A particular emphasis upon the nature and structure of the church has been central to the Baptist vision. In other words, ecclesiology is in many ways the chief contribution and distinctive of the Baptists. Sadly, you would not learn that by observing many Baptist congregations. Baptist ecclesiology has been eclipsed by pragmatism and undermined by neglect.
A helpful analysis of what must be recovered comes as Restoring Integrity in Baptist Churches, edited by Thomas White, Jason G. Duesing, and Malcolm B. Yarnell, III [Kregel]. The book contains chapters on the major issues that must be addressed if integrity in Baptist congregational life is to be recovered — including regenerate church membership, believers baptism, the Lord’s Supper, and church discipline. Contributors represent a stellar group of Baptist scholars, including, among others, Mark Dever on church membership, Danny Akin on baptism, and Gregory Wills on church discipline.
From the chapter by Gregory A. Wills on church discipline:
Southern Baptists experienced three tectonic shifts that reshaped Baptist identity and rendered church discipline implausible for both conservatives and progressives. First, they lost confidence that Christ commanded a specific ecclesiology and based church practices on pragmatic concerns, on human standards of effectiveness. Second, they adopted a new view of Baptist identity that led them to redefine ecclesiology and theology according to human experience, which among other things recast God in humanitarian terms and weakened their sense of the fear of God. Third, they took guardianship of the social order, which secularized the churches and eroded their commitment to separation from the world.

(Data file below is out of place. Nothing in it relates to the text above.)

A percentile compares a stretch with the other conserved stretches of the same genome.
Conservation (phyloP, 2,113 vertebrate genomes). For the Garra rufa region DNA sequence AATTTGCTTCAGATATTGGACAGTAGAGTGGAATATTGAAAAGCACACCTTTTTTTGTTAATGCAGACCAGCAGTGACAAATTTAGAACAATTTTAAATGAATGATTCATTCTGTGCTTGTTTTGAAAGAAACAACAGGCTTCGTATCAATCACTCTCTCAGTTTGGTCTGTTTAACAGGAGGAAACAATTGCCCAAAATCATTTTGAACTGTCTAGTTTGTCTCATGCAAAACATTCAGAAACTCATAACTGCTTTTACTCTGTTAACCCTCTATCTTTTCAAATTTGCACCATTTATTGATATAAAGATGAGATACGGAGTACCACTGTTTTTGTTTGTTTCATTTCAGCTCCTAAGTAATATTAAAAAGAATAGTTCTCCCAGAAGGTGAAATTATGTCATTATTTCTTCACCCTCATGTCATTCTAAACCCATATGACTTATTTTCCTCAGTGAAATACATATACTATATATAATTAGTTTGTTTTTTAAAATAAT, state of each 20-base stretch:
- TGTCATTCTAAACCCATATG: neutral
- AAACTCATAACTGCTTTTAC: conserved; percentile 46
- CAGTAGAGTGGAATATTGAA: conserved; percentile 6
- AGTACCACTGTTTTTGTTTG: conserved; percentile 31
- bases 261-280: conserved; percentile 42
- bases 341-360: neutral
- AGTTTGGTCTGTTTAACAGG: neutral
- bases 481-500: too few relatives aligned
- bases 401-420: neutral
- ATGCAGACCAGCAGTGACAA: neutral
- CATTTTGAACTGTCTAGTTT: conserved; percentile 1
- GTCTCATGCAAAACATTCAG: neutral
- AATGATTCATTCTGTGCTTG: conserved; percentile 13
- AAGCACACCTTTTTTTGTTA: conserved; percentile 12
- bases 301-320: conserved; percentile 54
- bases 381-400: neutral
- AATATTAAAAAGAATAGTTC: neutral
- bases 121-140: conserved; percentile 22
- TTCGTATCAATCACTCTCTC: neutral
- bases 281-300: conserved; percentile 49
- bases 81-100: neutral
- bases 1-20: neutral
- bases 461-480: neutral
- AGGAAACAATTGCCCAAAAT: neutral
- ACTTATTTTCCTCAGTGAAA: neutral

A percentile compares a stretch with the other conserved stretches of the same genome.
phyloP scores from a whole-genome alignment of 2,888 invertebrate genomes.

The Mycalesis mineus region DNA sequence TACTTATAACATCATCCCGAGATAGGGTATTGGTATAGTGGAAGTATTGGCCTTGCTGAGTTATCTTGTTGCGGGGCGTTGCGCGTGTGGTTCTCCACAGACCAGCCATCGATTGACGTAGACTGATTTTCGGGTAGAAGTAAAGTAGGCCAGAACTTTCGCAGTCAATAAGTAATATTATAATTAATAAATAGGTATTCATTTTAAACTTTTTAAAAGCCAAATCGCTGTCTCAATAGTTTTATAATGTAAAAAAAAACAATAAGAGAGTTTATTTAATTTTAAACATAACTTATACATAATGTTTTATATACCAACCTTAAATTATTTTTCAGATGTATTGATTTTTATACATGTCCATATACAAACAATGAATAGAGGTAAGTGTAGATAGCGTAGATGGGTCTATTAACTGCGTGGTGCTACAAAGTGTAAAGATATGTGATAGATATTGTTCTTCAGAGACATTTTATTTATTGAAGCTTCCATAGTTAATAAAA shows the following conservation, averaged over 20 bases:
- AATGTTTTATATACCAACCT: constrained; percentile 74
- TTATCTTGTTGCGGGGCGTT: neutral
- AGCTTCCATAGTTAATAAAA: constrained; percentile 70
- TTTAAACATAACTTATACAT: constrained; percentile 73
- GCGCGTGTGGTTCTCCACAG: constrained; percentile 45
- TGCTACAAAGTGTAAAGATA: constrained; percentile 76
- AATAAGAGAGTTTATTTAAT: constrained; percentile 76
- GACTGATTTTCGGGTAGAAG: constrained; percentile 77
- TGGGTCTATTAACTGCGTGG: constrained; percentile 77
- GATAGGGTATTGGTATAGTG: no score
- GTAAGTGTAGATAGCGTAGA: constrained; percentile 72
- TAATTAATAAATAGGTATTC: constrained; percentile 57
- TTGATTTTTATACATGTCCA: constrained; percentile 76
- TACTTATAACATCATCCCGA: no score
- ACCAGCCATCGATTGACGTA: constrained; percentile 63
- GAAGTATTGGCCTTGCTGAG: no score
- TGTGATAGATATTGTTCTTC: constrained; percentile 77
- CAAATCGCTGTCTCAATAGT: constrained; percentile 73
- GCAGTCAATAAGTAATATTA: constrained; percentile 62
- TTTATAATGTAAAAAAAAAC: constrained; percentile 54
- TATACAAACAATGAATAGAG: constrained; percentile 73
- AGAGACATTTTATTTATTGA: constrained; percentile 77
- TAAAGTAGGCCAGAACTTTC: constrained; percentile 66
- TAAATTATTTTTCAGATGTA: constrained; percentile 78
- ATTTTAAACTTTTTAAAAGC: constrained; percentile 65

These commitments so altered Baptist piety that, all things considered, church discipline seemed ill suited to advance the aims of the contemporary church. It seemed ineffective for church growth and irrelevant for ministry in modern society. Southern Baptist pastors finally chose relevance over obedience and quieted their consciences over the loss.